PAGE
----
How Did Drake End Up Being So Far Gone?

Much of the criticism of Canadian singer/actor/rapper Drake has centered around his image–he’s alternatively been Wheelchair Jimmy from Degrassi; softer than cottonballs and baby thighs; a Canadian rapper wannabe who has the unfortunate habit of adding “AWWWWW” to the end of every stanza. I’m low-key thankful for this; without it we wouldn’t have the truly hilarious Big Ghost Chronicles review of Drake’s Take Care album, or, for that matter, Big Ghost’s truly hilarious review of Drake’s life. I have cried real tears of laughter at Big Ghost’s apt descriptions of Drake as a “human croissant”, or the only person in the world capable of turning sandpaper into moist towelettes, or Young Garnier Fructis aka The Kitten Whisperer aka the dude who holds down the top three spots of the softest rapper top ten lists. Big Ghost Chronicles isn’t unique in its antagonism of Drake (although it’s gotta be the best). Other people have gone in on him, from comments sections on hip hop sites to Common with his diss verse on the “Stay Schemin” Remix.  But while these characterizations might be deserved due to his own actions, they are unfortunate. That’s because Drake had, and may still have, the potential to actually be one of the greatest rappers of his generation. I already know how that probably sounds. Continue reading

Belly: You Don’t Realize How Good This Movie Actually Is

 

Belly is one of the most important movies in the history of Black cinema.

Yeah, I said it, and I’m not afraid of any of y’all. This movie is hotly debated among Black people. “It looks like a music video.” “It’s dark. No, not the mood, the lighting.” “It makes no sense.” “What is that movie even supposed to be about?”  “That’s what happens when you give rappers acting jobs.” “That’s why they never should’ve given these people money.”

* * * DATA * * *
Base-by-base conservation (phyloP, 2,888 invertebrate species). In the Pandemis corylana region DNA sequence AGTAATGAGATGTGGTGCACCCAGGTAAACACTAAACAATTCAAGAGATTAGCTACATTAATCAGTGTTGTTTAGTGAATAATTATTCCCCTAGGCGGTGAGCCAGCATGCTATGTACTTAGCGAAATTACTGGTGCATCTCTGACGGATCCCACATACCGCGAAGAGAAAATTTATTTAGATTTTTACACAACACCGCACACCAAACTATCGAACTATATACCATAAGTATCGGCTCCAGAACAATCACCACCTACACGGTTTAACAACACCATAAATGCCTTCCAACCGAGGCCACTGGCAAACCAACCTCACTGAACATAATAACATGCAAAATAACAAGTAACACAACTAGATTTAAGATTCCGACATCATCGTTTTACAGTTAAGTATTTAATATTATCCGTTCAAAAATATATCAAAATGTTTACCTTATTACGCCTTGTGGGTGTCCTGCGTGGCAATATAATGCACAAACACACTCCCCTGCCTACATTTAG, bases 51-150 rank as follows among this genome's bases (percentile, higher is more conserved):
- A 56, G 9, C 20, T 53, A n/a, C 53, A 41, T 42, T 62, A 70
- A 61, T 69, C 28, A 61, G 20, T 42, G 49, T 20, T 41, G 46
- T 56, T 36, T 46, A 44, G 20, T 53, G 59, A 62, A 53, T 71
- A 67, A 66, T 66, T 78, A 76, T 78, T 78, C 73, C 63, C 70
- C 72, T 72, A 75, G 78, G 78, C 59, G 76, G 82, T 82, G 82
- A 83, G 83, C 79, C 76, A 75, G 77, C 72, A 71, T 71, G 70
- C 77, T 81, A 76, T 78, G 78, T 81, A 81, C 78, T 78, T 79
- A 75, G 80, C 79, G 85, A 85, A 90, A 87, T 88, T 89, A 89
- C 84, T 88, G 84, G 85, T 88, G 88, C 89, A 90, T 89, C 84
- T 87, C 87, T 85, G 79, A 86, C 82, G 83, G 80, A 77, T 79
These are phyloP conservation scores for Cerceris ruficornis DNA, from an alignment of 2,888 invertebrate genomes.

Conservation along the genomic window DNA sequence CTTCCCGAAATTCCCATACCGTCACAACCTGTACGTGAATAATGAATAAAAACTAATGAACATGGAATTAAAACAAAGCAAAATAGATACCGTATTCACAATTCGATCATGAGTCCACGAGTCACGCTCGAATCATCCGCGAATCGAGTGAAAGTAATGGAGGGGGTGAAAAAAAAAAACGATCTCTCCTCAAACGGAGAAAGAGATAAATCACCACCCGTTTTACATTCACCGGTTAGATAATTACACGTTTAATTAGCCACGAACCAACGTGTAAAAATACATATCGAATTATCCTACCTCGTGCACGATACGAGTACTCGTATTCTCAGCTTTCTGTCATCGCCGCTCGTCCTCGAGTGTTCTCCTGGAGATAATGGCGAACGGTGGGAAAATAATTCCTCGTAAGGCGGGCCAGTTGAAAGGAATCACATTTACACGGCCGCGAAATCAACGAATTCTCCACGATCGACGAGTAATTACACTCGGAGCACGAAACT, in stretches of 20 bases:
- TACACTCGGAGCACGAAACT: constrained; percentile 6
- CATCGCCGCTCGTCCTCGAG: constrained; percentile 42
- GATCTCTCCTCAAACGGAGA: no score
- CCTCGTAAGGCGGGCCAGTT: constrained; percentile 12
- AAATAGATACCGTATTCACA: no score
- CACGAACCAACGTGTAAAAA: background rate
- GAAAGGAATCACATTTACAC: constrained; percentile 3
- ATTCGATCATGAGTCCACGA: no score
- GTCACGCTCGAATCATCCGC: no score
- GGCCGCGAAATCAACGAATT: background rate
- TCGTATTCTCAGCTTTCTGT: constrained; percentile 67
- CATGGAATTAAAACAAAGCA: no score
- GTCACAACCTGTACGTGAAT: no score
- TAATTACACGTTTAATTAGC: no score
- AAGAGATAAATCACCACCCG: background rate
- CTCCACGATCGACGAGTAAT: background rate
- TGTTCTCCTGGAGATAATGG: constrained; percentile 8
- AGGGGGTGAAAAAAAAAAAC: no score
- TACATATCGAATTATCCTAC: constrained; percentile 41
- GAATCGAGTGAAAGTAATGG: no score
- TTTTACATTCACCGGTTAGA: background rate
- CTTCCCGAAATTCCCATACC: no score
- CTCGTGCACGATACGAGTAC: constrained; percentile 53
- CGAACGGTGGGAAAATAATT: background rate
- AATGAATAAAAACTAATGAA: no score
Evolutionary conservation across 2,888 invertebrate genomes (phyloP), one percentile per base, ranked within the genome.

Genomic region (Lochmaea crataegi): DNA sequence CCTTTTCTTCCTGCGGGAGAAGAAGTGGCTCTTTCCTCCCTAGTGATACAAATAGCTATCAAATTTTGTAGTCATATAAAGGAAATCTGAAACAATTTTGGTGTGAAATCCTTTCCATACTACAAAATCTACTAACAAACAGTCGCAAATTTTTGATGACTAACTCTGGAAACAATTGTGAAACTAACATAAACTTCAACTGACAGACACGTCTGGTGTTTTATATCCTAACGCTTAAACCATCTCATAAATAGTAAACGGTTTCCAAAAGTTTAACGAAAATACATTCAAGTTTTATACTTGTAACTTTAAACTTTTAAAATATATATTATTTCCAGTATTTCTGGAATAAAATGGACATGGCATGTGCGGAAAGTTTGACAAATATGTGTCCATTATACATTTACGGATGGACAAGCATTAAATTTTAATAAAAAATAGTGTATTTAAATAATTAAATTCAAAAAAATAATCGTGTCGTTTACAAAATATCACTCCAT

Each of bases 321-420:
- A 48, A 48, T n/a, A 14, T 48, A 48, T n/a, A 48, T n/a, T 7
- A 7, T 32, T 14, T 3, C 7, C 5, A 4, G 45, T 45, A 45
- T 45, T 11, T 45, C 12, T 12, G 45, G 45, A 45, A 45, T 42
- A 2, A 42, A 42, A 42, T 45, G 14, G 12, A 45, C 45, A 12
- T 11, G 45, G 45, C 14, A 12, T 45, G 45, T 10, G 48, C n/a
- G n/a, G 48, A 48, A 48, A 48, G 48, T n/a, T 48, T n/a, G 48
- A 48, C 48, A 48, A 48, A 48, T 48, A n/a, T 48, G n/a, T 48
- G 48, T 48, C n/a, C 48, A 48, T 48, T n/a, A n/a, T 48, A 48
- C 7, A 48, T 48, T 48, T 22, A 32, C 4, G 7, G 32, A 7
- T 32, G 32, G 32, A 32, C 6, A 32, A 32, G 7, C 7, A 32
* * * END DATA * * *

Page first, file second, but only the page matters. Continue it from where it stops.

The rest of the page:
Is the movie a cinematic masterpiece? In a word, no. But it’s valuable because it captured so much of the ethos of the time it came out, in 1998. For one thing, it showed things as they were in people’s heads, and reflected how they interacted with the culture. Kids today won’t understand, but people actually used to sit around the TV watching hours and hours of music videos. You’d wait for a music video you really loved to come on, and you’d discover entirely new music that way. Music videos had reached the level of short feature films. The budgets had grown huge and production values had gone through the roof. You’d see helicopters, speedboats, exotic locations, explosions, quality computer generated images, and crazy cameo appearances. Music videos started to get to be longer than the actual songs. At R. Kelly’s peak, his “Down Low” video series was epic. They singlehandedly reenergized Ron Isley’s career as Mr. Big. R. Kelly kept on banging Mr. Big’s women, until finally Mr. Big had him beat down and dropped off to die in the desert. For a while, there was talk of an R. Kelly/Mr. Big movie, WHICH I WOULD STILL GLADLY PAY MONEY TO SEE. During that time, Hype Williams was one of the most prolific and sought after video directors. So it was inevitable that he would one day make a feature length film, and when he did, its opening sequence would look like this. I’m sorry I can’t embed it, but you need to click on that link. I can say this without hyperbole: I’m going to let you finish, but Hype Williams created one of the greatest opening film sequences of all time. Of course it looks like a music video. It’s the point. The music videoness of it makes the scene matter as much as it does. And that sequence breathed new life into Soul II Soul’s “Back To Life.” I can’t even hear that song without thinking about a slow motion robbery happening under ultraviolet lights. Continue Reading